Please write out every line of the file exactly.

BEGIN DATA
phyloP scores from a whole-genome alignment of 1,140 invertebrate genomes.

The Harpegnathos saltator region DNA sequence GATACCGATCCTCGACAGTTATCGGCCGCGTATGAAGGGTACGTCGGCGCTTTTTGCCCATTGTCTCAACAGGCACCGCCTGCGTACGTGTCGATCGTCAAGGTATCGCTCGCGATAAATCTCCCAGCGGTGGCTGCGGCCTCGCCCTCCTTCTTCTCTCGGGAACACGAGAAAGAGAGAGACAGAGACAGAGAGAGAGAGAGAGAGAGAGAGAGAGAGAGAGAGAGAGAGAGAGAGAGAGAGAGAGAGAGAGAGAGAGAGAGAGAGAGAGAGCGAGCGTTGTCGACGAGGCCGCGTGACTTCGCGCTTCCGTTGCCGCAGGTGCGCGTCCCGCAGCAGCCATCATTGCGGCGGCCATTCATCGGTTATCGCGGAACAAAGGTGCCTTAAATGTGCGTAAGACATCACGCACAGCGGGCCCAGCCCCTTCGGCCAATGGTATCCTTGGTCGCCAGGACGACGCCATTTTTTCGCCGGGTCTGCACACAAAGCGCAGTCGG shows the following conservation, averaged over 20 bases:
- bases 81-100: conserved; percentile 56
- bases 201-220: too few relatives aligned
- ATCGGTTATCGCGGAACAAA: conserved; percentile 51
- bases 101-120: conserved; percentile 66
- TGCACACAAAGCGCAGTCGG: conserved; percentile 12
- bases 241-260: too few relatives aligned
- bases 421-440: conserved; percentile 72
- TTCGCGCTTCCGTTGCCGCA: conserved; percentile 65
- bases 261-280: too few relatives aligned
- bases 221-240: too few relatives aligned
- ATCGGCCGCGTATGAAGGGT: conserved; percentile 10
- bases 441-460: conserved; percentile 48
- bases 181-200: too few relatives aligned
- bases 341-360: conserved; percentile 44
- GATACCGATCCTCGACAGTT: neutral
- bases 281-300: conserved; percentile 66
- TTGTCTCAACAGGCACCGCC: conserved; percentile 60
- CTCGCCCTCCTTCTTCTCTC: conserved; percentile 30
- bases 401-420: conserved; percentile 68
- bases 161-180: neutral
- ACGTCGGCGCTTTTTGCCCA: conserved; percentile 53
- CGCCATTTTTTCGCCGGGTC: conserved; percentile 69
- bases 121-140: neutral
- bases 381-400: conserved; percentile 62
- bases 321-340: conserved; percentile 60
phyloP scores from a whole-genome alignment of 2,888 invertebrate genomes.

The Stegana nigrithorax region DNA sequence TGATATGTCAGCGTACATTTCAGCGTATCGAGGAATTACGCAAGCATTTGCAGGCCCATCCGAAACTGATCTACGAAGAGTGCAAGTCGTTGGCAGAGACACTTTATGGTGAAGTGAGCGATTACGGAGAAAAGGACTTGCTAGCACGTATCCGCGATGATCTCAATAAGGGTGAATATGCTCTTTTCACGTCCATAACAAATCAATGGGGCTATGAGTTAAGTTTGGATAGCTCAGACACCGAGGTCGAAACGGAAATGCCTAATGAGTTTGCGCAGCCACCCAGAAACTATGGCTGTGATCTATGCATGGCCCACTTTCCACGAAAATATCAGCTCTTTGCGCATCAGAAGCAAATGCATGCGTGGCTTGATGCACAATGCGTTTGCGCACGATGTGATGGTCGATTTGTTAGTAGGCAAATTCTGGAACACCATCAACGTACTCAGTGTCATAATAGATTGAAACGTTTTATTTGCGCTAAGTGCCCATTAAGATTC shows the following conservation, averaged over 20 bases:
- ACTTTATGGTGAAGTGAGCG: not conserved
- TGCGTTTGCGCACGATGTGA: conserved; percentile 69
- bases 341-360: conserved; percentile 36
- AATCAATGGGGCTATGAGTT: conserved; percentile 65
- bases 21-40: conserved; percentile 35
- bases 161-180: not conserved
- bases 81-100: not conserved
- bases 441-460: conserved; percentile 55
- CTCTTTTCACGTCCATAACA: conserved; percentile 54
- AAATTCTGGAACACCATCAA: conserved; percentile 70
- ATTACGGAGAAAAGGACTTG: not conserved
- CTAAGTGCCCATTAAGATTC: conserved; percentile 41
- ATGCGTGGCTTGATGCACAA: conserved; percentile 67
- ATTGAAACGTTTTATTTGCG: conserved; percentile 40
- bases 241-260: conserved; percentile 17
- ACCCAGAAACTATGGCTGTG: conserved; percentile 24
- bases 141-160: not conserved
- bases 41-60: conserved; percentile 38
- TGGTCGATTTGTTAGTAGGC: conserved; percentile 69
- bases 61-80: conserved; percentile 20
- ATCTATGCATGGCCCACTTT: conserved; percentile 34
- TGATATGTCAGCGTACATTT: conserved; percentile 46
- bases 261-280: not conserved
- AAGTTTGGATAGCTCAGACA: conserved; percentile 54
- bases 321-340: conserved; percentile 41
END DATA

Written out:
phyloP scores from a whole-genome alignment of 1,140 invertebrate genomes.

The Harpegnathos saltator region DNA sequence GATACCGATCCTCGACAGTTATCGGCCGCGTATGAAGGGTACGTCGGCGCTTTTTGCCCATTGTCTCAACAGGCACCGCCTGCGTACGTGTCGATCGTCAAGGTATCGCTCGCGATAAATCTCCCAGCGGTGGCTGCGGCCTCGCCCTCCTTCTTCTCTCGGGAACACGAGAAAGAGAGAGACAGAGACAGAGAGAGAGAGAGAGAGAGAGAGAGAGAGAGAGAGAGAGAGAGAGAGAGAGAGAGAGAGAGAGAGAGAGAGAGAGAGAGAGAGCGAGCGTTGTCGACGAGGCCGCGTGACTTCGCGCTTCCGTTGCCGCAGGTGCGCGTCCCGCAGCAGCCATCATTGCGGCGGCCATTCATCGGTTATCGCGGAACAAAGGTGCCTTAAATGTGCGTAAGACATCACGCACAGCGGGCCCAGCCCCTTCGGCCAATGGTATCCTTGGTCGCCAGGACGACGCCATTTTTTCGCCGGGTCTGCACACAAAGCGCAGTCGG shows the following conservation, averaged over 20 bases:
- bases 81-100: conserved; percentile 56
- bases 201-220: too few relatives aligned
- ATCGGTTATCGCGGAACAAA: conserved; percentile 51
- bases 101-120: conserved; percentile 66
- TGCACACAAAGCGCAGTCGG: conserved; percentile 12
- bases 241-260: too few relatives aligned
- bases 421-440: conserved; percentile 72
- TTCGCGCTTCCGTTGCCGCA: conserved; percentile 65
- bases 261-280: too few relatives aligned
- bases 221-240: too few relatives aligned
- ATCGGCCGCGTATGAAGGGT: conserved; percentile 10
- bases 441-460: conserved; percentile 48
- bases 181-200: too few relatives aligned
- bases 341-360: conserved; percentile 44
- GATACCGATCCTCGACAGTT: neutral
- bases 281-300: conserved; percentile 66
- TTGTCTCAACAGGCACCGCC: conserved; percentile 60
- CTCGCCCTCCTTCTTCTCTC: conserved; percentile 30
- bases 401-420: conserved; percentile 68
- bases 161-180: neutral
- ACGTCGGCGCTTTTTGCCCA: conserved; percentile 53
- CGCCATTTTTTCGCCGGGTC: conserved; percentile 69
- bases 121-140: neutral
- bases 381-400: conserved; percentile 62
- bases 321-340: conserved; percentile 60
phyloP scores from a whole-genome alignment of 2,888 invertebrate genomes.

The Stegana nigrithorax region DNA sequence TGATATGTCAGCGTACATTTCAGCGTATCGAGGAATTACGCAAGCATTTGCAGGCCCATCCGAAACTGATCTACGAAGAGTGCAAGTCGTTGGCAGAGACACTTTATGGTGAAGTGAGCGATTACGGAGAAAAGGACTTGCTAGCACGTATCCGCGATGATCTCAATAAGGGTGAATATGCTCTTTTCACGTCCATAACAAATCAATGGGGCTATGAGTTAAGTTTGGATAGCTCAGACACCGAGGTCGAAACGGAAATGCCTAATGAGTTTGCGCAGCCACCCAGAAACTATGGCTGTGATCTATGCATGGCCCACTTTCCACGAAAATATCAGCTCTTTGCGCATCAGAAGCAAATGCATGCGTGGCTTGATGCACAATGCGTTTGCGCACGATGTGATGGTCGATTTGTTAGTAGGCAAATTCTGGAACACCATCAACGTACTCAGTGTCATAATAGATTGAAACGTTTTATTTGCGCTAAGTGCCCATTAAGATTC shows the following conservation, averaged over 20 bases:
- ACTTTATGGTGAAGTGAGCG: not conserved
- TGCGTTTGCGCACGATGTGA: conserved; percentile 69
- bases 341-360: conserved; percentile 36
- AATCAATGGGGCTATGAGTT: conserved; percentile 65
- bases 21-40: conserved; percentile 35
- bases 161-180: not conserved
- bases 81-100: not conserved
- bases 441-460: conserved; percentile 55
- CTCTTTTCACGTCCATAACA: conserved; percentile 54
- AAATTCTGGAACACCATCAA: conserved; percentile 70
- ATTACGGAGAAAAGGACTTG: not conserved
- CTAAGTGCCCATTAAGATTC: conserved; percentile 41
- ATGCGTGGCTTGATGCACAA: conserved; percentile 67
- ATTGAAACGTTTTATTTGCG: conserved; percentile 40
- bases 241-260: conserved; percentile 17
- ACCCAGAAACTATGGCTGTG: conserved; percentile 24
- bases 141-160: not conserved
- bases 41-60: conserved; percentile 38
- TGGTCGATTTGTTAGTAGGC: conserved; percentile 69
- bases 61-80: conserved; percentile 20
- ATCTATGCATGGCCCACTTT: conserved; percentile 34
- TGATATGTCAGCGTACATTT: conserved; percentile 46
- bases 261-280: not conserved
- AAGTTTGGATAGCTCAGACA: conserved; percentile 54
- bases 321-340: conserved; percentile 41